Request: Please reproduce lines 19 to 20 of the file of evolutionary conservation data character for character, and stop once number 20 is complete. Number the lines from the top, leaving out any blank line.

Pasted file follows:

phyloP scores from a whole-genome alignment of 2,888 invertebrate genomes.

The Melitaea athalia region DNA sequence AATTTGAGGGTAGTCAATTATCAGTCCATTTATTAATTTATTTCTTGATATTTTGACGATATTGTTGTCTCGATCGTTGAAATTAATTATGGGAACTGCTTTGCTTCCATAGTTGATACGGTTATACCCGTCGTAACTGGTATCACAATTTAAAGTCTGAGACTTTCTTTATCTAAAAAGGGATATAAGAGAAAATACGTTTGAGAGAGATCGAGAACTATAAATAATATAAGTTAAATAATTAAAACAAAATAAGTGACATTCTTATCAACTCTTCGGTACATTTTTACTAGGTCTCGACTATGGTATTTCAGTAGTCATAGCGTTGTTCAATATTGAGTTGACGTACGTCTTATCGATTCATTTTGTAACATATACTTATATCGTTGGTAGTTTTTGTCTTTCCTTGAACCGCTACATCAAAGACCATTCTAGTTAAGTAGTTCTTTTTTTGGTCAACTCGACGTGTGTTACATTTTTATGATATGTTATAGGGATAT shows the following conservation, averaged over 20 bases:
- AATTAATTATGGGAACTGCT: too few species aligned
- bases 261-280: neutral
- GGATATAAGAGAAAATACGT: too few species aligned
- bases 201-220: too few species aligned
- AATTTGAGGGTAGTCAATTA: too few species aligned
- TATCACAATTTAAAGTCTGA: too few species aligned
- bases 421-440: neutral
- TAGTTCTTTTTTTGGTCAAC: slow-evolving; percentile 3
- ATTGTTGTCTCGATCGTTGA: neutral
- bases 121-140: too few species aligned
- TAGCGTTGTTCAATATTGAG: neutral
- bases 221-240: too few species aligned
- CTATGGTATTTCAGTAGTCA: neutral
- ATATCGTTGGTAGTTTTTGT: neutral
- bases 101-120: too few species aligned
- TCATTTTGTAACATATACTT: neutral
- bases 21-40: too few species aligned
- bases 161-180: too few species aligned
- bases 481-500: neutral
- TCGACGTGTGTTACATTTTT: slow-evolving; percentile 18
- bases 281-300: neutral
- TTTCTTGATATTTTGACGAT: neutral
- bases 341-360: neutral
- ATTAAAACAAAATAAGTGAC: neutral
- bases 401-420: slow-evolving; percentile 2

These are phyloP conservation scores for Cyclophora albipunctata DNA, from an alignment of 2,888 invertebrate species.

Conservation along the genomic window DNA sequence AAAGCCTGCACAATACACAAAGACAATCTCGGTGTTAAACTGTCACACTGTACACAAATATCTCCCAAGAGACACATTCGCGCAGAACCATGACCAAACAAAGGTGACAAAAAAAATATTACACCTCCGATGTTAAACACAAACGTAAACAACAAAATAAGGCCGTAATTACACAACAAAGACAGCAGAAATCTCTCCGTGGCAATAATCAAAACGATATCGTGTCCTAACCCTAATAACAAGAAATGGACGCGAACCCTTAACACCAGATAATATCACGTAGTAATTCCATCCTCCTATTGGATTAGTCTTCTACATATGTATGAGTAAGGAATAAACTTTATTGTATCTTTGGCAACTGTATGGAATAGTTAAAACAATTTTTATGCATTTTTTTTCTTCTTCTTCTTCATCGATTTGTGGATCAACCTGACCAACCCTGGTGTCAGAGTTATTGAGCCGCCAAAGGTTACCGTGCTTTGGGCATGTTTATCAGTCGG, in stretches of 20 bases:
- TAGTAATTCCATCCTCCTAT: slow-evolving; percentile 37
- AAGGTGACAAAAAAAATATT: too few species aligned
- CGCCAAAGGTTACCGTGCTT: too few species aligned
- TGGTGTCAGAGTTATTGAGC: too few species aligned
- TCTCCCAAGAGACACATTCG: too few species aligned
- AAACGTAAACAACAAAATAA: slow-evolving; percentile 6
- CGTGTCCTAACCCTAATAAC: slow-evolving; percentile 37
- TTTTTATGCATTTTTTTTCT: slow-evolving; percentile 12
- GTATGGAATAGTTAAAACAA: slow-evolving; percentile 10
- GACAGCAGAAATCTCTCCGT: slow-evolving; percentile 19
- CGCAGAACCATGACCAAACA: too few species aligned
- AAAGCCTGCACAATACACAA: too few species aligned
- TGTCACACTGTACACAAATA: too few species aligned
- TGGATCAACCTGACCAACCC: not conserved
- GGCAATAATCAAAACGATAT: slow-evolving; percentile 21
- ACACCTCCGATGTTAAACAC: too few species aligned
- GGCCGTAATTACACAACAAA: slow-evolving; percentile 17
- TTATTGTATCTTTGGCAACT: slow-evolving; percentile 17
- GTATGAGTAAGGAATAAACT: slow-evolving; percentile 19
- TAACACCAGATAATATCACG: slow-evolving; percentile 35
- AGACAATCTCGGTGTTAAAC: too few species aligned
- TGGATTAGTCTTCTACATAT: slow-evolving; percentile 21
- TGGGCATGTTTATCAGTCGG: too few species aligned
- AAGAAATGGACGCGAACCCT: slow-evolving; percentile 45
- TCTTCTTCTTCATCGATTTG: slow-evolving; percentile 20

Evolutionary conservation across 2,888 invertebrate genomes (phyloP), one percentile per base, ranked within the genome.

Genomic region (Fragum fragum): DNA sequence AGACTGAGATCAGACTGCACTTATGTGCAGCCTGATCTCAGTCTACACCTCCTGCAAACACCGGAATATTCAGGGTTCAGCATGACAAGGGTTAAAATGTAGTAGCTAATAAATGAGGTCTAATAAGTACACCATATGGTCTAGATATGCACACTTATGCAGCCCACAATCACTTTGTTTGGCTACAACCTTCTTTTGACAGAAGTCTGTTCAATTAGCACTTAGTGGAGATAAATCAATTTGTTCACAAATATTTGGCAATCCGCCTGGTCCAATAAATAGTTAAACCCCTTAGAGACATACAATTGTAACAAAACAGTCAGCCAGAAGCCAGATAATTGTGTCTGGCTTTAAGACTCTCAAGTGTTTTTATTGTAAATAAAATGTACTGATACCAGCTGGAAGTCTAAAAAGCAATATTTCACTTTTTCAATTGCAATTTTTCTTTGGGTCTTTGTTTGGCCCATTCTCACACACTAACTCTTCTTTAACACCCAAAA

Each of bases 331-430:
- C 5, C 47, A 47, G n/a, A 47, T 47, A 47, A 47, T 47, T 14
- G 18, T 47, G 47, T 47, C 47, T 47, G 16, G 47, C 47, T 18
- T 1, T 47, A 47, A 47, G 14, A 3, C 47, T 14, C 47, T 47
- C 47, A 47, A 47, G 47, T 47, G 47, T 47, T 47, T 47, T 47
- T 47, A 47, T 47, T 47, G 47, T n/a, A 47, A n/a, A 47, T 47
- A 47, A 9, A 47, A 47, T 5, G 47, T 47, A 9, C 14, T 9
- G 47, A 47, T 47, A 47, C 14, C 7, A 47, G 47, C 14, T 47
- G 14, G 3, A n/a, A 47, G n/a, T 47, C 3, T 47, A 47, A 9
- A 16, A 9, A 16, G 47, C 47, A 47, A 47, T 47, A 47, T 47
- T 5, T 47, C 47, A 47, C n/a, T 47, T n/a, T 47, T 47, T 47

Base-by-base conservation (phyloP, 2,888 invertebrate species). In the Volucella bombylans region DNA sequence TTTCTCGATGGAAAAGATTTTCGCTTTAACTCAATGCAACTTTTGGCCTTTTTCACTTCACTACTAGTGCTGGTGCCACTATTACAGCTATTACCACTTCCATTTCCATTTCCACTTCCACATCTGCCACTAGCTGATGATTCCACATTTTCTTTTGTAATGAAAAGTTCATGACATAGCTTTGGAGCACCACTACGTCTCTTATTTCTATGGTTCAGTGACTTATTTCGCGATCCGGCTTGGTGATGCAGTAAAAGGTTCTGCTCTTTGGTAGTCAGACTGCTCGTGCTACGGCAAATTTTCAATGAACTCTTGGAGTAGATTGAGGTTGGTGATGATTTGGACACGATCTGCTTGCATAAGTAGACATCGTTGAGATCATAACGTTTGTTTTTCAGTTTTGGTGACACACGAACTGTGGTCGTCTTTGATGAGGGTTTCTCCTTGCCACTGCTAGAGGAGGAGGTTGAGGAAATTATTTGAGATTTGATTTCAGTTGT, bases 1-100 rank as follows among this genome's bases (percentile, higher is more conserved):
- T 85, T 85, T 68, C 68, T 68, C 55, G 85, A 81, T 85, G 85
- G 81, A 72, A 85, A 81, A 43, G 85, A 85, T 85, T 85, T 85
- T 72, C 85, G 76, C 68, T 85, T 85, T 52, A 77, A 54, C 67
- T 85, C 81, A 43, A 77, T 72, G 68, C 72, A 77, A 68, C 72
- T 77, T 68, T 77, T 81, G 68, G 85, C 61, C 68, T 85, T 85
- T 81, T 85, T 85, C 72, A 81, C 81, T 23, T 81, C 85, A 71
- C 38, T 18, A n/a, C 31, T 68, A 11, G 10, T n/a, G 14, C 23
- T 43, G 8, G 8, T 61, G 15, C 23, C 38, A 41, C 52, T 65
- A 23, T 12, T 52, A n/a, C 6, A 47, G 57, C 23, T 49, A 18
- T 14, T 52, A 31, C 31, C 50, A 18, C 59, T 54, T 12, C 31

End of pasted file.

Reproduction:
- bases 21-40: too few species aligned
- bases 161-180: too few species aligned